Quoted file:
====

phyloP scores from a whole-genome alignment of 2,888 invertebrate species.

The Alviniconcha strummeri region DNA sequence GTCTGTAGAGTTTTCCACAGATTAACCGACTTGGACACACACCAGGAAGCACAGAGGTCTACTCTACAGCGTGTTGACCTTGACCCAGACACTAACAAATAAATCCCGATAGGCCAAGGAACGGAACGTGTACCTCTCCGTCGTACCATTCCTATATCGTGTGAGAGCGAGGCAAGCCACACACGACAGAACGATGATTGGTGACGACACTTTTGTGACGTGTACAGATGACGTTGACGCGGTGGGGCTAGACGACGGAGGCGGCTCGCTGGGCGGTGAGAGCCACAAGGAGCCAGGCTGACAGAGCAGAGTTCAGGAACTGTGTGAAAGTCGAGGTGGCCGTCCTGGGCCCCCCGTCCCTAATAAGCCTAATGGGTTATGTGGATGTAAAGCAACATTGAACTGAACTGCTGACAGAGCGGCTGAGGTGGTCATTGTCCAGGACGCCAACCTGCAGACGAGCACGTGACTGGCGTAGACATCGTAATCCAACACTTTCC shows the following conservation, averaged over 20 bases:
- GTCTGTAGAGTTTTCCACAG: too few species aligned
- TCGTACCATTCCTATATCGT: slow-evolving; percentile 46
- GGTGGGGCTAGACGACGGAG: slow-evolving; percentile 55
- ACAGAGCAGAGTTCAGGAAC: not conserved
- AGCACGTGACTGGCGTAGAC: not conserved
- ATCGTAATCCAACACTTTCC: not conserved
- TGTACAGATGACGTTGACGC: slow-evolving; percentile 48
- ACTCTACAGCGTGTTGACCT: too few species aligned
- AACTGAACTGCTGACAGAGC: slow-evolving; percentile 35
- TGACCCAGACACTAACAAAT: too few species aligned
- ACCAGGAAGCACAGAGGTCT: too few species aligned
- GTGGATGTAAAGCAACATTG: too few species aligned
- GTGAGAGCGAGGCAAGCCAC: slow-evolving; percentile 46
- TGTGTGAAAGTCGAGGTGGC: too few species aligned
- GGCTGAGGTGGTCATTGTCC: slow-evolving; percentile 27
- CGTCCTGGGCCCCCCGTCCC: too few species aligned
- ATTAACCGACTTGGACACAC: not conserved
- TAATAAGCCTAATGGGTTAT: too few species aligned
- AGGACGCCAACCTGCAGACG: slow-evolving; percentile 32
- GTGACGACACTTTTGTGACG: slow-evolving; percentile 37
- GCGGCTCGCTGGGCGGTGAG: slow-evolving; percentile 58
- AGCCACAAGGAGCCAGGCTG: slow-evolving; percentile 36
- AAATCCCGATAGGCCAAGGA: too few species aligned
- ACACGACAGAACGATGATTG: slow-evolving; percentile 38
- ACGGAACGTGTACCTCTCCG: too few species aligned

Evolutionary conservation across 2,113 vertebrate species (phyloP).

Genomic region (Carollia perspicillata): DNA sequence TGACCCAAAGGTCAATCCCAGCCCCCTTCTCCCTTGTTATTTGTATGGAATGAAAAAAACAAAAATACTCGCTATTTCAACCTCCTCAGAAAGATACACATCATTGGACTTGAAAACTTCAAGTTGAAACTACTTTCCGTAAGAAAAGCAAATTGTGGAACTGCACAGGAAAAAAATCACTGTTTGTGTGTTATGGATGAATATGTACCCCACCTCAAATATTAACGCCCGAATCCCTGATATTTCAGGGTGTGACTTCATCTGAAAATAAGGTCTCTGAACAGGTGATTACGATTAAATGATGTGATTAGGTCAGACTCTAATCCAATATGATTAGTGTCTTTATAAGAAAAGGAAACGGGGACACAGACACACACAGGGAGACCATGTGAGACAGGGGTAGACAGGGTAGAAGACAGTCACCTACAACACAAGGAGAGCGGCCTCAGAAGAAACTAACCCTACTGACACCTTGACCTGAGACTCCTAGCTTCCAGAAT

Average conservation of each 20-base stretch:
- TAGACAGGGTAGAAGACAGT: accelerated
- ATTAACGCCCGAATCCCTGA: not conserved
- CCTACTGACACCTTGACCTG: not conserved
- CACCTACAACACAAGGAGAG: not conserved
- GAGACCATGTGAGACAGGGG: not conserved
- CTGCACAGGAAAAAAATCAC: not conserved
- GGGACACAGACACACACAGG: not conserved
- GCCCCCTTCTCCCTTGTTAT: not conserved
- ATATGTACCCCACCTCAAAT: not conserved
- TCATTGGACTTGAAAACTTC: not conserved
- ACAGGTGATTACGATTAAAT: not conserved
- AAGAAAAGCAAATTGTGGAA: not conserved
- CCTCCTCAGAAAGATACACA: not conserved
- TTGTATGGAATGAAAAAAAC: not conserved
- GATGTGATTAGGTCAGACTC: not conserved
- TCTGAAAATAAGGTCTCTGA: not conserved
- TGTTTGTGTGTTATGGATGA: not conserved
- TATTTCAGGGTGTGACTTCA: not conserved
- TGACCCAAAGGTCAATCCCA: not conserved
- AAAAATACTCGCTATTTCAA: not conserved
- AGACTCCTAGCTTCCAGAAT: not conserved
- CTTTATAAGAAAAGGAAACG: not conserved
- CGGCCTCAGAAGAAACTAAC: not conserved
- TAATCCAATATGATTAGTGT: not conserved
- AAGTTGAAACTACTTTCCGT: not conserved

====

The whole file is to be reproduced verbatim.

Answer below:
phyloP scores from a whole-genome alignment of 2,888 invertebrate species.

The Alviniconcha strummeri region DNA sequence GTCTGTAGAGTTTTCCACAGATTAACCGACTTGGACACACACCAGGAAGCACAGAGGTCTACTCTACAGCGTGTTGACCTTGACCCAGACACTAACAAATAAATCCCGATAGGCCAAGGAACGGAACGTGTACCTCTCCGTCGTACCATTCCTATATCGTGTGAGAGCGAGGCAAGCCACACACGACAGAACGATGATTGGTGACGACACTTTTGTGACGTGTACAGATGACGTTGACGCGGTGGGGCTAGACGACGGAGGCGGCTCGCTGGGCGGTGAGAGCCACAAGGAGCCAGGCTGACAGAGCAGAGTTCAGGAACTGTGTGAAAGTCGAGGTGGCCGTCCTGGGCCCCCCGTCCCTAATAAGCCTAATGGGTTATGTGGATGTAAAGCAACATTGAACTGAACTGCTGACAGAGCGGCTGAGGTGGTCATTGTCCAGGACGCCAACCTGCAGACGAGCACGTGACTGGCGTAGACATCGTAATCCAACACTTTCC shows the following conservation, averaged over 20 bases:
- GTCTGTAGAGTTTTCCACAG: too few species aligned
- TCGTACCATTCCTATATCGT: slow-evolving; percentile 46
- GGTGGGGCTAGACGACGGAG: slow-evolving; percentile 55
- ACAGAGCAGAGTTCAGGAAC: not conserved
- AGCACGTGACTGGCGTAGAC: not conserved
- ATCGTAATCCAACACTTTCC: not conserved
- TGTACAGATGACGTTGACGC: slow-evolving; percentile 48
- ACTCTACAGCGTGTTGACCT: too few species aligned
- AACTGAACTGCTGACAGAGC: slow-evolving; percentile 35
- TGACCCAGACACTAACAAAT: too few species aligned
- ACCAGGAAGCACAGAGGTCT: too few species aligned
- GTGGATGTAAAGCAACATTG: too few species aligned
- GTGAGAGCGAGGCAAGCCAC: slow-evolving; percentile 46
- TGTGTGAAAGTCGAGGTGGC: too few species aligned
- GGCTGAGGTGGTCATTGTCC: slow-evolving; percentile 27
- CGTCCTGGGCCCCCCGTCCC: too few species aligned
- ATTAACCGACTTGGACACAC: not conserved
- TAATAAGCCTAATGGGTTAT: too few species aligned
- AGGACGCCAACCTGCAGACG: slow-evolving; percentile 32
- GTGACGACACTTTTGTGACG: slow-evolving; percentile 37
- GCGGCTCGCTGGGCGGTGAG: slow-evolving; percentile 58
- AGCCACAAGGAGCCAGGCTG: slow-evolving; percentile 36
- AAATCCCGATAGGCCAAGGA: too few species aligned
- ACACGACAGAACGATGATTG: slow-evolving; percentile 38
- ACGGAACGTGTACCTCTCCG: too few species aligned

Evolutionary conservation across 2,113 vertebrate species (phyloP).

Genomic region (Carollia perspicillata): DNA sequence TGACCCAAAGGTCAATCCCAGCCCCCTTCTCCCTTGTTATTTGTATGGAATGAAAAAAACAAAAATACTCGCTATTTCAACCTCCTCAGAAAGATACACATCATTGGACTTGAAAACTTCAAGTTGAAACTACTTTCCGTAAGAAAAGCAAATTGTGGAACTGCACAGGAAAAAAATCACTGTTTGTGTGTTATGGATGAATATGTACCCCACCTCAAATATTAACGCCCGAATCCCTGATATTTCAGGGTGTGACTTCATCTGAAAATAAGGTCTCTGAACAGGTGATTACGATTAAATGATGTGATTAGGTCAGACTCTAATCCAATATGATTAGTGTCTTTATAAGAAAAGGAAACGGGGACACAGACACACACAGGGAGACCATGTGAGACAGGGGTAGACAGGGTAGAAGACAGTCACCTACAACACAAGGAGAGCGGCCTCAGAAGAAACTAACCCTACTGACACCTTGACCTGAGACTCCTAGCTTCCAGAAT

Average conservation of each 20-base stretch:
- TAGACAGGGTAGAAGACAGT: accelerated
- ATTAACGCCCGAATCCCTGA: not conserved
- CCTACTGACACCTTGACCTG: not conserved
- CACCTACAACACAAGGAGAG: not conserved
- GAGACCATGTGAGACAGGGG: not conserved
- CTGCACAGGAAAAAAATCAC: not conserved
- GGGACACAGACACACACAGG: not conserved
- GCCCCCTTCTCCCTTGTTAT: not conserved
- ATATGTACCCCACCTCAAAT: not conserved
- TCATTGGACTTGAAAACTTC: not conserved
- ACAGGTGATTACGATTAAAT: not conserved
- AAGAAAAGCAAATTGTGGAA: not conserved
- CCTCCTCAGAAAGATACACA: not conserved
- TTGTATGGAATGAAAAAAAC: not conserved
- GATGTGATTAGGTCAGACTC: not conserved
- TCTGAAAATAAGGTCTCTGA: not conserved
- TGTTTGTGTGTTATGGATGA: not conserved
- TATTTCAGGGTGTGACTTCA: not conserved
- TGACCCAAAGGTCAATCCCA: not conserved
- AAAAATACTCGCTATTTCAA: not conserved
- AGACTCCTAGCTTCCAGAAT: not conserved
- CTTTATAAGAAAAGGAAACG: not conserved
- CGGCCTCAGAAGAAACTAAC: not conserved
- TAATCCAATATGATTAGTGT: not conserved
- AAGTTGAAACTACTTTCCGT: not conserved